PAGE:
That's because the Associated Press has opened a bureau in the capital, Pyongyang.
In a ceremony Monday that came less than a month after the death of longtime ruler Kim Jong Il and capped nearly a year of discussions, AP President and CEO Tom Curley and a delegation of top AP editors inaugurated the office, situated inside the headquarters of the state-run Korean Central News Agency in downtown Pyongyang.
The bureau expands the AP's presence in North Korea, building on the breakthrough in 2006 when AP opened a video bureau in Pyongyang for the first time by an international news organization. Exclusive video from AP video staffers in Pyongyang was used by media outlets around the world following Kim's death.
Now, AP writers and photojournalists will also be allowed to work in North Korea on a regular basis.
For North Korea, which for decades has remained largely off-limits to international journalists, the opening marked an important gesture, particularly because North Korea and the United States have never had formal diplomatic relations. The AP, an independent, 165-year-old news cooperative founded in New York and owned by its U.S. newspaper membership, has operations in more than 100 countries and employs nearly 2,500 journalists across the world in 300 locations.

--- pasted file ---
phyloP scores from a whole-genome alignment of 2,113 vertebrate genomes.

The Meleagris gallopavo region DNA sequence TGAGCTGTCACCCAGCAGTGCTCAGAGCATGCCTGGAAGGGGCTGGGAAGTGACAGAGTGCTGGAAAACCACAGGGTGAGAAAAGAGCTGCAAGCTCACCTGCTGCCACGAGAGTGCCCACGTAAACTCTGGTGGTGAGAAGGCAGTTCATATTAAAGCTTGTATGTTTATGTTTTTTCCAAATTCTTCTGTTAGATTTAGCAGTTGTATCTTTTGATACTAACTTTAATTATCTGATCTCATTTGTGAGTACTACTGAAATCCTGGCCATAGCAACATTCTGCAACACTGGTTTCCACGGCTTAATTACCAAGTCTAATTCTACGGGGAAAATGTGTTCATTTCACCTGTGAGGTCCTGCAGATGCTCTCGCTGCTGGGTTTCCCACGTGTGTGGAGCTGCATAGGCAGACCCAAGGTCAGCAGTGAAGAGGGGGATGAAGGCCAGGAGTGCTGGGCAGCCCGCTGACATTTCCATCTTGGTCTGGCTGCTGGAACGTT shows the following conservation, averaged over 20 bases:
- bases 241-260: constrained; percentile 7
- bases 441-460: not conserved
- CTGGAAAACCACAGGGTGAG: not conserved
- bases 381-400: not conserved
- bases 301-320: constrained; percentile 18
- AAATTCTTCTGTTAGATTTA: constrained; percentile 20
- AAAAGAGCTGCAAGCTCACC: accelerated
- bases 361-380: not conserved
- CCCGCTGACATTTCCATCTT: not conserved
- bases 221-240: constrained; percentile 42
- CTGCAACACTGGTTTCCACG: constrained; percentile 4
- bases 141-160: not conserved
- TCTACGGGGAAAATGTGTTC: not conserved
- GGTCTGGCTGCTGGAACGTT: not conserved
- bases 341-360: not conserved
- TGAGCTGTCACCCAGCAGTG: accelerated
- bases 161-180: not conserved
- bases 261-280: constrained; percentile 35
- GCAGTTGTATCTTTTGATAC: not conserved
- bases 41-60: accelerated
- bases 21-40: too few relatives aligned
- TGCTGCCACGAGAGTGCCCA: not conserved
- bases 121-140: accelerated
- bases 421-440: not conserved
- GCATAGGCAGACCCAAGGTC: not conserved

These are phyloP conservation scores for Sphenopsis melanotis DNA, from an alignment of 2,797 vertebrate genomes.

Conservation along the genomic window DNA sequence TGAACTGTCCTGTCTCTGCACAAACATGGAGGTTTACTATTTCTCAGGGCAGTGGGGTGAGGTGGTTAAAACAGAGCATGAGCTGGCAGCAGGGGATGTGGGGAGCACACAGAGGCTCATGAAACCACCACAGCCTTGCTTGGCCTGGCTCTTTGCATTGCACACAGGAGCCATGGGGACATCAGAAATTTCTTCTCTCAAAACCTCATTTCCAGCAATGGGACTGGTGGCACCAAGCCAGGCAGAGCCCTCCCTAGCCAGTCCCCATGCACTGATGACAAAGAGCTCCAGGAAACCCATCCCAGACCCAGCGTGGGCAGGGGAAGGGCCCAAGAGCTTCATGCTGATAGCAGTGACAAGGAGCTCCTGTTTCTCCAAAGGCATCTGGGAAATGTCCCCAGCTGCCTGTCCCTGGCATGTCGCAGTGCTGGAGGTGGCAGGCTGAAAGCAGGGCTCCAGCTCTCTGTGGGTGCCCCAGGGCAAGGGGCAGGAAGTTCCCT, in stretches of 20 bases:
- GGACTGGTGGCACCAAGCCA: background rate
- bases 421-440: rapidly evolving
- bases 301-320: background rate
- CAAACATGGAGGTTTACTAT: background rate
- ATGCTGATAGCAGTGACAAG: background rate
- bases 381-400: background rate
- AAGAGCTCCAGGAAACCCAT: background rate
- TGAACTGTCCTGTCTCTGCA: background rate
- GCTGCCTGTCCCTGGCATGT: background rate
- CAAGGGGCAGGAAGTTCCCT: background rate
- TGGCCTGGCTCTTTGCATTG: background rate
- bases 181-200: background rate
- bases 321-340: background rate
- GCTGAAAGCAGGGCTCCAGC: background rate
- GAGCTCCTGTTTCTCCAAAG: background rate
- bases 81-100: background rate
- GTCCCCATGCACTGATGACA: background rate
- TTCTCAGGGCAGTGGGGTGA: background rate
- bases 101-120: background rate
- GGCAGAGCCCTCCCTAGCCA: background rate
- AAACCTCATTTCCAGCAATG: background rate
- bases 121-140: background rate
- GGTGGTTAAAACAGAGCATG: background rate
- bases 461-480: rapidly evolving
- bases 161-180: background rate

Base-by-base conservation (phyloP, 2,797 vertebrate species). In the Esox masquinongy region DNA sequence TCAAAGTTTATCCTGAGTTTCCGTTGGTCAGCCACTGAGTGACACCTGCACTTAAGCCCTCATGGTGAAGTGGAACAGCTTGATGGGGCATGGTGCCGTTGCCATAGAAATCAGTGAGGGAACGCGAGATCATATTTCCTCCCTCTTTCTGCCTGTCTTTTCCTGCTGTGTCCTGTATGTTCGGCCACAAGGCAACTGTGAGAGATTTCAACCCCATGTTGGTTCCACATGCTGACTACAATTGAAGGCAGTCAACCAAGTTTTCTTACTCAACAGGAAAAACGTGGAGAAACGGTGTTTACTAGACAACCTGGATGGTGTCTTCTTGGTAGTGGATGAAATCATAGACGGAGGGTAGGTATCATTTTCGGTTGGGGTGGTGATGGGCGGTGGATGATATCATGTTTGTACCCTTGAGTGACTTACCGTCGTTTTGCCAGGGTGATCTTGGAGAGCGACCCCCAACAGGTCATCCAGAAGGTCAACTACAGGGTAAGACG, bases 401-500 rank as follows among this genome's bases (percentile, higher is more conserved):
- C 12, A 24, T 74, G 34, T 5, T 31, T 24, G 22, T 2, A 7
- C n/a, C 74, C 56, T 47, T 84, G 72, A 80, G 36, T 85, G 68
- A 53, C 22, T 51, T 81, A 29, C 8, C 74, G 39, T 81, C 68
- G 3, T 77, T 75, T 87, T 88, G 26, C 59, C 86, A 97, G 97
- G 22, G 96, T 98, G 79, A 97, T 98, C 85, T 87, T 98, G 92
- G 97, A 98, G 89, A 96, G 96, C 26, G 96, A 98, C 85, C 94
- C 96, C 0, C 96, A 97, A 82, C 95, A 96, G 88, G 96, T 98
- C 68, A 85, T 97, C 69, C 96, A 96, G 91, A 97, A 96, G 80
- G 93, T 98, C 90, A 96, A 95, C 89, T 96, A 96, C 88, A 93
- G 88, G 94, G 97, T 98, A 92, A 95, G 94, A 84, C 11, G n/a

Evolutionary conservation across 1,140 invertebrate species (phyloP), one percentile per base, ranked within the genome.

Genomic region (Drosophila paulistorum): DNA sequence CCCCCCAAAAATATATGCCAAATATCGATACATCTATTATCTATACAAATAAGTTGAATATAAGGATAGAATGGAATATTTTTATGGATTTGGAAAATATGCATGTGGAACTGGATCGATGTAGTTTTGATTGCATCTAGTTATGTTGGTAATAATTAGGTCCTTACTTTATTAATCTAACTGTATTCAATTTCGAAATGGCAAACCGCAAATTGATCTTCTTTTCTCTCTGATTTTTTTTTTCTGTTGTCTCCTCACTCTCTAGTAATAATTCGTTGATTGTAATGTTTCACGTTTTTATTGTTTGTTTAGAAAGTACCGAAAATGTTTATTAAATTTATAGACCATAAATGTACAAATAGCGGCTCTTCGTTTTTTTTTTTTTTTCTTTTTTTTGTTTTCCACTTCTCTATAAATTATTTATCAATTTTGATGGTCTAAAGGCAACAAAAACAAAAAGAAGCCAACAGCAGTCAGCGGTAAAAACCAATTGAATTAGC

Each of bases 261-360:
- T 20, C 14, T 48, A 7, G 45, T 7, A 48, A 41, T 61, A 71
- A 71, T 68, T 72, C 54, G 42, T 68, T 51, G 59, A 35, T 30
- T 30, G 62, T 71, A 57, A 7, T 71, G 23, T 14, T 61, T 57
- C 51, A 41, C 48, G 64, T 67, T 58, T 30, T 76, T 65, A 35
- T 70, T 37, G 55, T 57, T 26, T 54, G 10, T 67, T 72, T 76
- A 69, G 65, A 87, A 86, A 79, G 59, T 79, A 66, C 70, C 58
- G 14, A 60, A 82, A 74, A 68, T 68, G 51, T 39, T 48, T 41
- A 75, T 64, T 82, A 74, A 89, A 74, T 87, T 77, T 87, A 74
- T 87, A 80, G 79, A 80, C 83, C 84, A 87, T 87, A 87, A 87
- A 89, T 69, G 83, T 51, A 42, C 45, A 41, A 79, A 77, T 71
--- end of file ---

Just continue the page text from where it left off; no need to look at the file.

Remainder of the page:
The bureau puts AP in a position to document the people, places and politics of North Korea across all media platforms at a critical moment in its history, with Kim's death and the ascension of his young son as the country's new leader, Curley said in remarks prepared for the opening.
"Beyond this door lies a path to vastly larger understanding and cultural enrichment for millions around the world," Curley said. "Regardless of whether you were born in Pyongyang or Pennsylvania, you are aware of the bridge being created today."
Curley said the Pyongyang bureau will operate under the same standards and practices as AP bureaus worldwide.For now, I'm optimistic.